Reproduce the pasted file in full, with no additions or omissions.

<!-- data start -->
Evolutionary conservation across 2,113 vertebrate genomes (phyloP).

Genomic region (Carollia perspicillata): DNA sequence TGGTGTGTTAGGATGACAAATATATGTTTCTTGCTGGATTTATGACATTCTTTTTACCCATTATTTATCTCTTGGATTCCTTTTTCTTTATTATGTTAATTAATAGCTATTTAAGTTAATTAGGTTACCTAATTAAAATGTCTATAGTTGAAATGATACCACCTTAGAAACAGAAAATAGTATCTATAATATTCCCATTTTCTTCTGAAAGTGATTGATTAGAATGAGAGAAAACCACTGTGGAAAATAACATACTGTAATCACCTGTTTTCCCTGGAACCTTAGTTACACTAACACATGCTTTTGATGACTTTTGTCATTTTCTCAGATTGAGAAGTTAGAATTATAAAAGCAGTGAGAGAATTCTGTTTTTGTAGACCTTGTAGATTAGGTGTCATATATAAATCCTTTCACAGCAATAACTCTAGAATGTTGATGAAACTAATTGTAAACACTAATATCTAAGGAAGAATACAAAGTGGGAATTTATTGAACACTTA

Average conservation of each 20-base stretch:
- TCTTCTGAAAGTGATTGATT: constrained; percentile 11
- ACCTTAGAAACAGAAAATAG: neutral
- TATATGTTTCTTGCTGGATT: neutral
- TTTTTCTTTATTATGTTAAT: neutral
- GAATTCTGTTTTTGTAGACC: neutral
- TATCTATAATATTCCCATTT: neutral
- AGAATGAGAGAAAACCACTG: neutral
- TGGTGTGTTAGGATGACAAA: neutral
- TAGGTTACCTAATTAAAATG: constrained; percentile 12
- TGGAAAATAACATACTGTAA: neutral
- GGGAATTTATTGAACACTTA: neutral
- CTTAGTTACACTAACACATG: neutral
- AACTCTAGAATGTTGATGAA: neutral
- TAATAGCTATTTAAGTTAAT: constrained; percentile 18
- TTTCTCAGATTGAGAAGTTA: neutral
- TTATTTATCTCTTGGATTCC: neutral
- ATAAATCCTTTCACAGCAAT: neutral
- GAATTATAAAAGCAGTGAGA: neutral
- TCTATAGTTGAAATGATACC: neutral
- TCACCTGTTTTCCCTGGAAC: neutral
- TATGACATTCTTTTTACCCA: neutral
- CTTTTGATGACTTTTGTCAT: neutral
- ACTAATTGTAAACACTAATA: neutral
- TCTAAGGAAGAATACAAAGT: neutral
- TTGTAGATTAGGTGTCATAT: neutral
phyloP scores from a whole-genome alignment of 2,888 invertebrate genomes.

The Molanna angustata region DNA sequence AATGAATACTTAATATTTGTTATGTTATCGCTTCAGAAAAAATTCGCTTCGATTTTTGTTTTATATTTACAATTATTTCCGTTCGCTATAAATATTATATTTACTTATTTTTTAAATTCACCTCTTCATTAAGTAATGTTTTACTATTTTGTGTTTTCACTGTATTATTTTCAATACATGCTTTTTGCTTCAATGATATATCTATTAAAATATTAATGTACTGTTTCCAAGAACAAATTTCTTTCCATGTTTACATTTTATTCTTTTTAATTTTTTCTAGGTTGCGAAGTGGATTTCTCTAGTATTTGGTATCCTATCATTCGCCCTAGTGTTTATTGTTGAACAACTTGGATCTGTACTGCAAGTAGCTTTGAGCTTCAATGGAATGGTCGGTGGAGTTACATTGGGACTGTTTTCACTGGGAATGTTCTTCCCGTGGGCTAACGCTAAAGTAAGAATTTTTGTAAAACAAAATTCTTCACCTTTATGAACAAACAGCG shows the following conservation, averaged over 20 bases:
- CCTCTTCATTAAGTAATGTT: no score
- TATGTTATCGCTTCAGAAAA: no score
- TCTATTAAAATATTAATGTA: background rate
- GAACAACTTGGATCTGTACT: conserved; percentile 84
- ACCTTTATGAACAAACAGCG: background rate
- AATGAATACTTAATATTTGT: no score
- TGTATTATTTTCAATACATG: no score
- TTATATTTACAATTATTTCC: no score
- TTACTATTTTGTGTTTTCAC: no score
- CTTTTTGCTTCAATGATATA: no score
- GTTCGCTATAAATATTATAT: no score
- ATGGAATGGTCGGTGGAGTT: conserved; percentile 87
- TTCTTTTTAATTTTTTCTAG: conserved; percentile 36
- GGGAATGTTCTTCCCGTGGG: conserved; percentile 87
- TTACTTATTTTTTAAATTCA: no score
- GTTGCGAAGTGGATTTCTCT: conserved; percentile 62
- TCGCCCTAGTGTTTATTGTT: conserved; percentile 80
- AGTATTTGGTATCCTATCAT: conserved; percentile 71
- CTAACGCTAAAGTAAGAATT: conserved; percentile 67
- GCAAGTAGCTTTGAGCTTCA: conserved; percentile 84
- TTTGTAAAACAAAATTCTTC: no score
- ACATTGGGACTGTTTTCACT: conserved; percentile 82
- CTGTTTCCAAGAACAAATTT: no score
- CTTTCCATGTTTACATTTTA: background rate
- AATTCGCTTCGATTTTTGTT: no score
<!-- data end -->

Evolutionary conservation across 2,113 vertebrate genomes (phyloP).

Genomic region (Carollia perspicillata): DNA sequence TGGTGTGTTAGGATGACAAATATATGTTTCTTGCTGGATTTATGACATTCTTTTTACCCATTATTTATCTCTTGGATTCCTTTTTCTTTATTATGTTAATTAATAGCTATTTAAGTTAATTAGGTTACCTAATTAAAATGTCTATAGTTGAAATGATACCACCTTAGAAACAGAAAATAGTATCTATAATATTCCCATTTTCTTCTGAAAGTGATTGATTAGAATGAGAGAAAACCACTGTGGAAAATAACATACTGTAATCACCTGTTTTCCCTGGAACCTTAGTTACACTAACACATGCTTTTGATGACTTTTGTCATTTTCTCAGATTGAGAAGTTAGAATTATAAAAGCAGTGAGAGAATTCTGTTTTTGTAGACCTTGTAGATTAGGTGTCATATATAAATCCTTTCACAGCAATAACTCTAGAATGTTGATGAAACTAATTGTAAACACTAATATCTAAGGAAGAATACAAAGTGGGAATTTATTGAACACTTA

Average conservation of each 20-base stretch:
- TCTTCTGAAAGTGATTGATT: constrained; percentile 11
- ACCTTAGAAACAGAAAATAG: neutral
- TATATGTTTCTTGCTGGATT: neutral
- TTTTTCTTTATTATGTTAAT: neutral
- GAATTCTGTTTTTGTAGACC: neutral
- TATCTATAATATTCCCATTT: neutral
- AGAATGAGAGAAAACCACTG: neutral
- TGGTGTGTTAGGATGACAAA: neutral
- TAGGTTACCTAATTAAAATG: constrained; percentile 12
- TGGAAAATAACATACTGTAA: neutral
- GGGAATTTATTGAACACTTA: neutral
- CTTAGTTACACTAACACATG: neutral
- AACTCTAGAATGTTGATGAA: neutral
- TAATAGCTATTTAAGTTAAT: constrained; percentile 18
- TTTCTCAGATTGAGAAGTTA: neutral
- TTATTTATCTCTTGGATTCC: neutral
- ATAAATCCTTTCACAGCAAT: neutral
- GAATTATAAAAGCAGTGAGA: neutral
- TCTATAGTTGAAATGATACC: neutral
- TCACCTGTTTTCCCTGGAAC: neutral
- TATGACATTCTTTTTACCCA: neutral
- CTTTTGATGACTTTTGTCAT: neutral
- ACTAATTGTAAACACTAATA: neutral
- TCTAAGGAAGAATACAAAGT: neutral
- TTGTAGATTAGGTGTCATAT: neutral
phyloP scores from a whole-genome alignment of 2,888 invertebrate genomes.

The Molanna angustata region DNA sequence AATGAATACTTAATATTTGTTATGTTATCGCTTCAGAAAAAATTCGCTTCGATTTTTGTTTTATATTTACAATTATTTCCGTTCGCTATAAATATTATATTTACTTATTTTTTAAATTCACCTCTTCATTAAGTAATGTTTTACTATTTTGTGTTTTCACTGTATTATTTTCAATACATGCTTTTTGCTTCAATGATATATCTATTAAAATATTAATGTACTGTTTCCAAGAACAAATTTCTTTCCATGTTTACATTTTATTCTTTTTAATTTTTTCTAGGTTGCGAAGTGGATTTCTCTAGTATTTGGTATCCTATCATTCGCCCTAGTGTTTATTGTTGAACAACTTGGATCTGTACTGCAAGTAGCTTTGAGCTTCAATGGAATGGTCGGTGGAGTTACATTGGGACTGTTTTCACTGGGAATGTTCTTCCCGTGGGCTAACGCTAAAGTAAGAATTTTTGTAAAACAAAATTCTTCACCTTTATGAACAAACAGCG shows the following conservation, averaged over 20 bases:
- CCTCTTCATTAAGTAATGTT: no score
- TATGTTATCGCTTCAGAAAA: no score
- TCTATTAAAATATTAATGTA: background rate
- GAACAACTTGGATCTGTACT: conserved; percentile 84
- ACCTTTATGAACAAACAGCG: background rate
- AATGAATACTTAATATTTGT: no score
- TGTATTATTTTCAATACATG: no score
- TTATATTTACAATTATTTCC: no score
- TTACTATTTTGTGTTTTCAC: no score
- CTTTTTGCTTCAATGATATA: no score
- GTTCGCTATAAATATTATAT: no score
- ATGGAATGGTCGGTGGAGTT: conserved; percentile 87
- TTCTTTTTAATTTTTTCTAG: conserved; percentile 36
- GGGAATGTTCTTCCCGTGGG: conserved; percentile 87
- TTACTTATTTTTTAAATTCA: no score
- GTTGCGAAGTGGATTTCTCT: conserved; percentile 62
- TCGCCCTAGTGTTTATTGTT: conserved; percentile 80
- AGTATTTGGTATCCTATCAT: conserved; percentile 71
- CTAACGCTAAAGTAAGAATT: conserved; percentile 67
- GCAAGTAGCTTTGAGCTTCA: conserved; percentile 84
- TTTGTAAAACAAAATTCTTC: no score
- ACATTGGGACTGTTTTCACT: conserved; percentile 82
- CTGTTTCCAAGAACAAATTT: no score
- CTTTCCATGTTTACATTTTA: background rate
- AATTCGCTTCGATTTTTGTT: no score